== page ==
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As a Barista, I have been playing around with different coffee flavours and creations. Now I have been thinking of also adding textural elements in the coffee. I was hoping somebody could give me a quick guide on how to make spheres out of coffee.

As I don't know anything about molecular gastronomy, I am not sure if things like acidity level will influence the creation of a sphere. I have also heard that the amounts of what I guess would be some sort of gelling or setting agent, need to be perfectly measured out to the amounts of liquid used.

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1 Answer 1

I would try the cold oil spherefication method. Using agar agar as your gelling agent. The cold oil spherefication involves a solution which is in this case coffee that contains 1% to 2% agar (depending on desired consistency). The solution, which is warm is then inserted into a cold oil bath. Which will set the agar.

Why agar? Because agar melt at 85C. Making it perfect if your serving it in a latte.

You'll have to start by chilling your oil in bowl in the freezer for about 30 minutes. Lets say 1 litre. Next measure the amount of coffee your gelling and add your agar ( i would start with 1.5%) so for 100ml 1.5g agar. Bring this solution to a boil in a pan. Agar disolves at 95C. Keep wisking because if will catch. You'll see a change in viscosity, then you know your there.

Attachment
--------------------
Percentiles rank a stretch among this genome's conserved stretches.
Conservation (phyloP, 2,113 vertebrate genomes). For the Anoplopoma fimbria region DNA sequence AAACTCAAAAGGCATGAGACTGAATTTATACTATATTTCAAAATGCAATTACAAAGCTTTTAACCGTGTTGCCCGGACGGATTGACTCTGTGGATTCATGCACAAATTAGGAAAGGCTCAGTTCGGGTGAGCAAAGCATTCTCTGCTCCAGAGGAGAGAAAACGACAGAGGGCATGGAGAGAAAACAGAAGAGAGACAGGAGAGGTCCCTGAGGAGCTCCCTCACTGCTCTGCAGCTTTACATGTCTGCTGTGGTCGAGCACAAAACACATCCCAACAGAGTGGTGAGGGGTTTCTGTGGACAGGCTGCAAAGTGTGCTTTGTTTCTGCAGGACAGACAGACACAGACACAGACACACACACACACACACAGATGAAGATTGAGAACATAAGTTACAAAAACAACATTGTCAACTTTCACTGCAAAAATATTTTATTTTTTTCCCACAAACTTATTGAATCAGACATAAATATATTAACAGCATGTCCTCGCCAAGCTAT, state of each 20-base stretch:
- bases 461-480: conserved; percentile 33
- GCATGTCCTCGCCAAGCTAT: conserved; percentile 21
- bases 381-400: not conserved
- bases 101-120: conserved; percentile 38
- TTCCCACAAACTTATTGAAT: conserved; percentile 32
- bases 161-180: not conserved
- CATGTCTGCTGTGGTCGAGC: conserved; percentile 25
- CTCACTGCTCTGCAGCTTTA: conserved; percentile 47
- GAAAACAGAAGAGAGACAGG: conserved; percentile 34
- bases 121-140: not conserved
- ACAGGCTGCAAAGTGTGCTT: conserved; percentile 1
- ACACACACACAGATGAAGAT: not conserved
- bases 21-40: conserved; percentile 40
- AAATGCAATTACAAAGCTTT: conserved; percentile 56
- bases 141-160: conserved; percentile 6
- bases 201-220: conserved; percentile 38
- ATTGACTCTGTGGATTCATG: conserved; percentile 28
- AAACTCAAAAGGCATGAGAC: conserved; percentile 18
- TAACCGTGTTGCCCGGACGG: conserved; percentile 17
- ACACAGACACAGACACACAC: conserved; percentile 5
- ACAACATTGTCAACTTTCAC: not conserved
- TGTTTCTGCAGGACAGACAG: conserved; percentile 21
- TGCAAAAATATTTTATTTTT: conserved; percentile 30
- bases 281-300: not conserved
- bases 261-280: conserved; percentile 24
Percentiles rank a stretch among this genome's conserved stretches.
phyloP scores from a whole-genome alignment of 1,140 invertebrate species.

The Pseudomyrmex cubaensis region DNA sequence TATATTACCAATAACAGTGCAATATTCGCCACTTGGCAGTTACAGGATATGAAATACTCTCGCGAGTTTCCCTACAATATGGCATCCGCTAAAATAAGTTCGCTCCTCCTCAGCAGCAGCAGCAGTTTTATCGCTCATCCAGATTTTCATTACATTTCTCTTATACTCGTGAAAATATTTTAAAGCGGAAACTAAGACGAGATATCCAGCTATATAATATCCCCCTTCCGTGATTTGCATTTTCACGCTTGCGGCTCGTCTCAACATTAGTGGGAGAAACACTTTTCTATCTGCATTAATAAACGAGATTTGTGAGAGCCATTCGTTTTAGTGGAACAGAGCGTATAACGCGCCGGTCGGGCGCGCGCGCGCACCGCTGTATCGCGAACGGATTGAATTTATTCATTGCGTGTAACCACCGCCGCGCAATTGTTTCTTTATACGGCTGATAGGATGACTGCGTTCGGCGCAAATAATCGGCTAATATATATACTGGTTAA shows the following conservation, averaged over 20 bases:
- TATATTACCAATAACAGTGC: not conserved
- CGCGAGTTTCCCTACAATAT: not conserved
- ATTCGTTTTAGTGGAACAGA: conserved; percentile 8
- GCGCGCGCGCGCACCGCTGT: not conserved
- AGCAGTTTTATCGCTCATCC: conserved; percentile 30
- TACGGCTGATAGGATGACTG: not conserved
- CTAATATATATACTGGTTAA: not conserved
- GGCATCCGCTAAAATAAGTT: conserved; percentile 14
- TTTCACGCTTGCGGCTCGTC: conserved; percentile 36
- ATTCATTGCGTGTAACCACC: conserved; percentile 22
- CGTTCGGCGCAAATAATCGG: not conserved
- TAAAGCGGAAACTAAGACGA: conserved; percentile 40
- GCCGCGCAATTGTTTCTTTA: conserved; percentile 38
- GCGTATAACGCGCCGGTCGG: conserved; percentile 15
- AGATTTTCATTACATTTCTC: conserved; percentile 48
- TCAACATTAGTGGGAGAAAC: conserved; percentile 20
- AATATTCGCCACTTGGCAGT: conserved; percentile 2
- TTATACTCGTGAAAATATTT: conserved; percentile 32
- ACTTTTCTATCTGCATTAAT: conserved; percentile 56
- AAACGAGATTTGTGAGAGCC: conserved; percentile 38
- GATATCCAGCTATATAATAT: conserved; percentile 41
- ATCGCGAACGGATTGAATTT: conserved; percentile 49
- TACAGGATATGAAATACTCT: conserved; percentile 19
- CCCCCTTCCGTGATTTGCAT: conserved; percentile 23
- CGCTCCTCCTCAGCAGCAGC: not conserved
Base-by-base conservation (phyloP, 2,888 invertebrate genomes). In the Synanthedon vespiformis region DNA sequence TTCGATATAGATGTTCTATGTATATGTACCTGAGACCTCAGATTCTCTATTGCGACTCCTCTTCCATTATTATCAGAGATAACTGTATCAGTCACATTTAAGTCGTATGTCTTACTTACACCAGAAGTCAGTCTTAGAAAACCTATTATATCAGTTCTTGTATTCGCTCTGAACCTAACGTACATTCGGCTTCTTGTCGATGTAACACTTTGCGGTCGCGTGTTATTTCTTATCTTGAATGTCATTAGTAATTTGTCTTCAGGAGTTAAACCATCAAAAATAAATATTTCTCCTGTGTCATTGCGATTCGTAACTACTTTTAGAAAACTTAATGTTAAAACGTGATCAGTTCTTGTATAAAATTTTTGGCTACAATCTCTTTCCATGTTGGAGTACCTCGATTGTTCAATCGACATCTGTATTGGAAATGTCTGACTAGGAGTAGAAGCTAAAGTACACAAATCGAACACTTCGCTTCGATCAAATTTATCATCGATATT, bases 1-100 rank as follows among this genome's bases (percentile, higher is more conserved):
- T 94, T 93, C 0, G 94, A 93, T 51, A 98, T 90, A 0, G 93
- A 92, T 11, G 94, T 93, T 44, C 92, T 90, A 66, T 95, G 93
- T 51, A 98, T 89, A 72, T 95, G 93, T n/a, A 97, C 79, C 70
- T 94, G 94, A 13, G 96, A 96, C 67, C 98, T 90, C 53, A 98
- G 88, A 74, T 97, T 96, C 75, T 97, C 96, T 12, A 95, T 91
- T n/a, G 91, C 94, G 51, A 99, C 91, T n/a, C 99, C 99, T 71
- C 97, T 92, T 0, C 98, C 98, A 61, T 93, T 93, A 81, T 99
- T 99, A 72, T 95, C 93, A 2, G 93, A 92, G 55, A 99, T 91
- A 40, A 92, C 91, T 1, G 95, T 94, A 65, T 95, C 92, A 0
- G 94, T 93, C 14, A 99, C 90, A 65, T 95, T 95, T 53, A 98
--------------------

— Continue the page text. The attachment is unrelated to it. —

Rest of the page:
Now there is alot of ways adding the droplets to your oil bath. Syringes and pipettes and so on. My recomendation is to use a squeezy bottle with a tin nozzle. Take your bowl of chilled oil and spin it ( i guess the choice of bowl and surface is of essence here). A round bottom bowl on an ice bath would be ideal. Now, gradually in a neat stream start dripping with your squeezy bottle into the side of the bowl. And there you are, Agar gellies!

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Here is a detailed recipe that uses balsamic vinegar. Might help a bit more m.molecularrecipes.com/… –  Charlotte's cook Sep 10 '13 at 22:55
    
This sounds really cool. One thing that I thought about when reading the balsamic vinegar recipe is that it says to rinse the spheres in water. Surely there will still be some amount of oil left on the spheres? This may be of importance to RedFox as his/her idea is to serve them in a coffee drink (at least that was my understanding, correct me if I'm wrong). –  Henrik Söderlund Sep 12 '13 at 21:35
    
Some oil, yes probably. I have never used agar jellies in a liquid and dont have an exact answer for that. I dont image it will be noticable tho. Coffee has some fat content and there are definitely ways of emulsifying more fat into it. I came across a recipe for emulsifying coconut oil into coffee using a bit of butter. That could work well in this situation. –  Charlotte's cook Sep 12 '13 at 23:30

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